Depending on which country crosses the finish line first, any number of terrifying or possibly wonderful things might happen. A singleton might persuade the other nations to abandon their efforts and instead unite and protect the entire world in exchange. Or the singleton might trigger a nuclear war by striking the rival nation first to eliminate threats. This of course creates the Skynet trope (of the Terminator movies) that already inhabits the American zeitgeist to include the military profession. While societies tend to misunderstand deeper strategic context of nuclear deterrence in lieu of splashy entertainment where cigar-chomping generals argue to “nuke ’em” for any occasion, the calculus for how nuclear deterrence (and the potential for actual nuclear war) is vastly more complex.97 Yet, all nuclear strategy is thus far devised, exercised, and comprehended by humans on either side of the competition equation. In part, humanity maintains a tight grip on preventing nuclear Armageddon because of what is a shared and decidedly human outlook on life, whether it originates from one ideology or a dissimilar, even antagonistic one. A singleton may see such affairs in a different light, which could quickly upset the established nuclear balance by removing the foundation to how it currently works. If one nuclear power implements an AI singleton for all defense and policy, would all other parties that may not yet have such a powerful and different entity continue to maintain that balance? 

A second profound security consequence is that of the singleton, equipped with unimaginable superintelligence and ever-expanding abilities, would quickly escape the boundaries of any creator’s cunning programming or fail-safe devices. While every precaution might be taken to contain or prevent AI that exceeds our own abilities, there are two significant hurdles likely out of our reach. First, “the development of technology is inherently political, as all stages of the design process and all of the people involved are carriers of certain norms, assumptions, and ideas, all of which flow into the technology.”98 One cannot remove the human ghost from the machine and such a trace of humanity brings with it a certain irrationality, subjectivity, and fallibility that is forever exploitable. The second hurdle is that superintelligence cannot be housed in any prison designed by a lesser intelligence if we really propose the unimaginable advantages of the superintelligent entity. There may be cunning ways to delay or deter, but in the end it may only be some form of free will and reasoning that governs why a superintelligent entity might decide not to walk out of the box designed by lesser minds. 

This in turn offers several cascading scenarios where the singleton might be one for the good of humanity, the good of just those the creators specify, and also a singleton that is evil (by human standards). Furthermore, singletons outside the control of human creators offer several other unusual possibilities. Strong emergence is paradoxical in that “macroscopic structures and patterns depend on the microscopic particles, and yet they are independent from them.”99 Consider that water molecules, when enough are thrown together, create the phenomenon of wetness at a higher level, but at the molecular level they are just molecules. Humanity might produce an AI singleton that transforms warfare to something alien, but that outcome might simply exist on a plane beyond and above any human means to comprehend or experience despite being the creators.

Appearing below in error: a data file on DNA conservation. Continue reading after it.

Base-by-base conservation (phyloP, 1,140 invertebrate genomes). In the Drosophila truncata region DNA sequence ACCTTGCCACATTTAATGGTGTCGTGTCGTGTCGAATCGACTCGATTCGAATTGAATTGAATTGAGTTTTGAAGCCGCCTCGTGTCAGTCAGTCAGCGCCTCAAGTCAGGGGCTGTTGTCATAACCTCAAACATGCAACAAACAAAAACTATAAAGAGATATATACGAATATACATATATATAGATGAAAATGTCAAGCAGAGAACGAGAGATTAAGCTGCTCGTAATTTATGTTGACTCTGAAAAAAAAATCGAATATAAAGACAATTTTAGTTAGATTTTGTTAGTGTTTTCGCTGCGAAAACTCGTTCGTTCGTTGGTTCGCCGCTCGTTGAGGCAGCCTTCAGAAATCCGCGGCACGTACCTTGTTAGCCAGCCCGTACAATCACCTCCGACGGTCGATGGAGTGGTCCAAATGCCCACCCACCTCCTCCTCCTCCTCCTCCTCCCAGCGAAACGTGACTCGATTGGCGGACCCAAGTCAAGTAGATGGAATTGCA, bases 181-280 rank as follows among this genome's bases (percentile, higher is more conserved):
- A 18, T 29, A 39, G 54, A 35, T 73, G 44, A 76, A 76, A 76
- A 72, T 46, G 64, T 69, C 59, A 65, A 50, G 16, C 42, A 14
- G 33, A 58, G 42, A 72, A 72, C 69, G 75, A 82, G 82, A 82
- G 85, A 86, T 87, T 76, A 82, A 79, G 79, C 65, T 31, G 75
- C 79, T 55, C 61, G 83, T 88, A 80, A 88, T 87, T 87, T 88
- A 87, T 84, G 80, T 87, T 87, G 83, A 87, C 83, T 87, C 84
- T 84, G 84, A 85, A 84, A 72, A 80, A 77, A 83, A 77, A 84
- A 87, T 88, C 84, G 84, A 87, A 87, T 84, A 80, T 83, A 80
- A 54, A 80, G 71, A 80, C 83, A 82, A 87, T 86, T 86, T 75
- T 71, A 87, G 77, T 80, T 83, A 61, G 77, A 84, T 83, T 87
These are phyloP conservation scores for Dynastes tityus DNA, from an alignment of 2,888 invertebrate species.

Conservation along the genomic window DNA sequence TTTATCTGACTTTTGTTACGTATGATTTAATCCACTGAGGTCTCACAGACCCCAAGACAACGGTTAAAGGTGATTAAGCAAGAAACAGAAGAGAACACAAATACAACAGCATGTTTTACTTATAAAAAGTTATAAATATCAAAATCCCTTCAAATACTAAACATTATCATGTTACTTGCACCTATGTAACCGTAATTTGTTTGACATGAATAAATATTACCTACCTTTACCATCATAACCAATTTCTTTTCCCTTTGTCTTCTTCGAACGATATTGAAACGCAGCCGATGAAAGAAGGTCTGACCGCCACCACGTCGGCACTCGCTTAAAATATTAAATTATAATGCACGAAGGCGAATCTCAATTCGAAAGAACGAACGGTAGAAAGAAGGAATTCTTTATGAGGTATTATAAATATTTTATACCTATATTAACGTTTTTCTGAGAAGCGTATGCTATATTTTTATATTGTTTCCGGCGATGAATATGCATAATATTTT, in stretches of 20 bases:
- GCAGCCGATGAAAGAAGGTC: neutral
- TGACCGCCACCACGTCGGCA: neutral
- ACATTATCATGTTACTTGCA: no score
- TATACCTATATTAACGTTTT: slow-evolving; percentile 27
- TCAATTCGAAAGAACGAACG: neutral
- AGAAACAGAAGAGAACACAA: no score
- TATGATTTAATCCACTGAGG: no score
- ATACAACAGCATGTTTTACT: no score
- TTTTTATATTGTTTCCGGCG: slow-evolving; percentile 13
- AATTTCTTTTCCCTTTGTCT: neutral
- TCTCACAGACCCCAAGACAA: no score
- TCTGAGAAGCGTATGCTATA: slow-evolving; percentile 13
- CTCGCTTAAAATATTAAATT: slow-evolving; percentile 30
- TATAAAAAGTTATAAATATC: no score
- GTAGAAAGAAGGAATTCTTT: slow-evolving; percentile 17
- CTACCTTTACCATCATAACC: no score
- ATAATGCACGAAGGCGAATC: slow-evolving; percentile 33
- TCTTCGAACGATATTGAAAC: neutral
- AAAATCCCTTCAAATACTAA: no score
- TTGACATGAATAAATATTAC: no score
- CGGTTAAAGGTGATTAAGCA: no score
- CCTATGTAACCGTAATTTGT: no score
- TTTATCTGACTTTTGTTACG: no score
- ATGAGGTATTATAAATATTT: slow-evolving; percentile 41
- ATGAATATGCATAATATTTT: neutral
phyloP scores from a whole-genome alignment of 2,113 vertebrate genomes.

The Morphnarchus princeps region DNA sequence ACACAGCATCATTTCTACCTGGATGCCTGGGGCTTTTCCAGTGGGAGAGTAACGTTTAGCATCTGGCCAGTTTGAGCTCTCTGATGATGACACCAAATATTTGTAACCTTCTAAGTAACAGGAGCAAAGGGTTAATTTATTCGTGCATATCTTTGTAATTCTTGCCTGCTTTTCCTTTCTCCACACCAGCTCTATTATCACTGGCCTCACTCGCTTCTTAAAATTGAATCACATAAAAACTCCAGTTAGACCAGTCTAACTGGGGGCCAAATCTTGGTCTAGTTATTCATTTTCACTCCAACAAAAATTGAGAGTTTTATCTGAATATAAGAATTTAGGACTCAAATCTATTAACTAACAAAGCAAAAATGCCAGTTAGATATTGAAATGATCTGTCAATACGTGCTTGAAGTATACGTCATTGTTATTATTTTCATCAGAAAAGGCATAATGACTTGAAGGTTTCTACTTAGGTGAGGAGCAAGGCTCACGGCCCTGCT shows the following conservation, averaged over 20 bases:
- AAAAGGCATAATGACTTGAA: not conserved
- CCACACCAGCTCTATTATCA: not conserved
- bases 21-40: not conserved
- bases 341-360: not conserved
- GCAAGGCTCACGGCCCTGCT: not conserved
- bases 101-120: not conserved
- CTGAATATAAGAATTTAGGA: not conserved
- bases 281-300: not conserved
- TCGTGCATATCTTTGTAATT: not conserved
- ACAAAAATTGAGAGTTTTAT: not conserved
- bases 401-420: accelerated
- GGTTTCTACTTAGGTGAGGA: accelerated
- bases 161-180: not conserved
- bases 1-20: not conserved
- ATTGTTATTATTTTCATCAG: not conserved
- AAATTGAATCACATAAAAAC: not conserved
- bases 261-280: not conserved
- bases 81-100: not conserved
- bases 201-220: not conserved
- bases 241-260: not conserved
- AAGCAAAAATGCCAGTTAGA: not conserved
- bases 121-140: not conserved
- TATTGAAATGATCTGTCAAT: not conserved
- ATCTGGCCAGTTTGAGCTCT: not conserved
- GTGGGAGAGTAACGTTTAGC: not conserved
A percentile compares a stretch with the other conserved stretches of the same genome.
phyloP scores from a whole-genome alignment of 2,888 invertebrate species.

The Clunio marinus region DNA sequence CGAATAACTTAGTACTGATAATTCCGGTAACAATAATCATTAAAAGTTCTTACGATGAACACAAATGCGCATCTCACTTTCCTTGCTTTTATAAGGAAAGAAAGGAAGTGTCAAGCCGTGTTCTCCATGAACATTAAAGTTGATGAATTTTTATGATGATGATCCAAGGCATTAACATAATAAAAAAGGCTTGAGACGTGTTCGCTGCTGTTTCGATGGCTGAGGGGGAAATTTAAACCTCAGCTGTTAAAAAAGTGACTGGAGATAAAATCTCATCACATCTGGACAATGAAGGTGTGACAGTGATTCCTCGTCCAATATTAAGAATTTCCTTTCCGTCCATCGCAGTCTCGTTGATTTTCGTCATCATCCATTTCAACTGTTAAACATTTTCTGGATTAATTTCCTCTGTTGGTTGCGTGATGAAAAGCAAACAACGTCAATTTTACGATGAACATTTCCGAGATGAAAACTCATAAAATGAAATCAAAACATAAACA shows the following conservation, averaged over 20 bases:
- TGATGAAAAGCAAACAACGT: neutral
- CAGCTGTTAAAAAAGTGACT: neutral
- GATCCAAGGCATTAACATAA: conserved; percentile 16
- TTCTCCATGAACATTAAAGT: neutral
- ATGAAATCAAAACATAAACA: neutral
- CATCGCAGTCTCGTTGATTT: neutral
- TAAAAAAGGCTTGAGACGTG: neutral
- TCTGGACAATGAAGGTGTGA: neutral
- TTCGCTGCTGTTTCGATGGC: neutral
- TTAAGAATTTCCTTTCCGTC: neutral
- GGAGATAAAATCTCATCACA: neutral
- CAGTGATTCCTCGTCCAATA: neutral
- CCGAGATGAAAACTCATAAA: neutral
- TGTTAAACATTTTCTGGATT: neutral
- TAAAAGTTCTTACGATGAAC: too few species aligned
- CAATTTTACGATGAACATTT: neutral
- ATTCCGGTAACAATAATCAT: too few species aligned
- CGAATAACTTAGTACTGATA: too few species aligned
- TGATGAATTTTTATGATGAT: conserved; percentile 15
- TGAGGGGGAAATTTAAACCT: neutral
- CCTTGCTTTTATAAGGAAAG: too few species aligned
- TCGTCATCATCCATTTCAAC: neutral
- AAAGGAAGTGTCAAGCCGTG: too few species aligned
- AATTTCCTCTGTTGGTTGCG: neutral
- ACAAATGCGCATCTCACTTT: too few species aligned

The altruistic AI singleton could prioritize the safety and prosperity of a specified population or group of humans above all others, if the creators successfully create such conditions in the superintelligent entity. This has obvious positive and negative outcomes that are well entrenched in existing military theory and strategy. Or, if the creators were seeking a truly altruistic outcome (or the singleton arrives at that without them), a singleton for good might truly usher in world peace, or perhaps something beyond our current expectations of peace and prosperity. At this point, such philosophical examination borders on the eschatological and metaphysical. According to Robert M. Geraci, “With robots earning wealth, humanity will lose its sense of material need. . . . No one will work for his daily bread, but will quite literally have it fall from heaven.”100 Regardless, this would be game changing and ultimately end 40 centuries of human-on-human organized violence for political and/or societal aims. This might not mean the end of defense requirements, as the singleton would need some sort of security capability if venturing beyond Earth and into a galaxy that statistically ought to have intelligent life elsewhere. Yet for humanity, war would become a dead concept just as an old form of currency, religion, or language might be lost. The expansion of humanity would become subjected to riding as a passenger with the singleton steering the new path forward. A singleton would thus use humanity as a new means in its mechanism of domination and control, even if we perceived it as good (in human defined values) or peaceful for the human species overall.101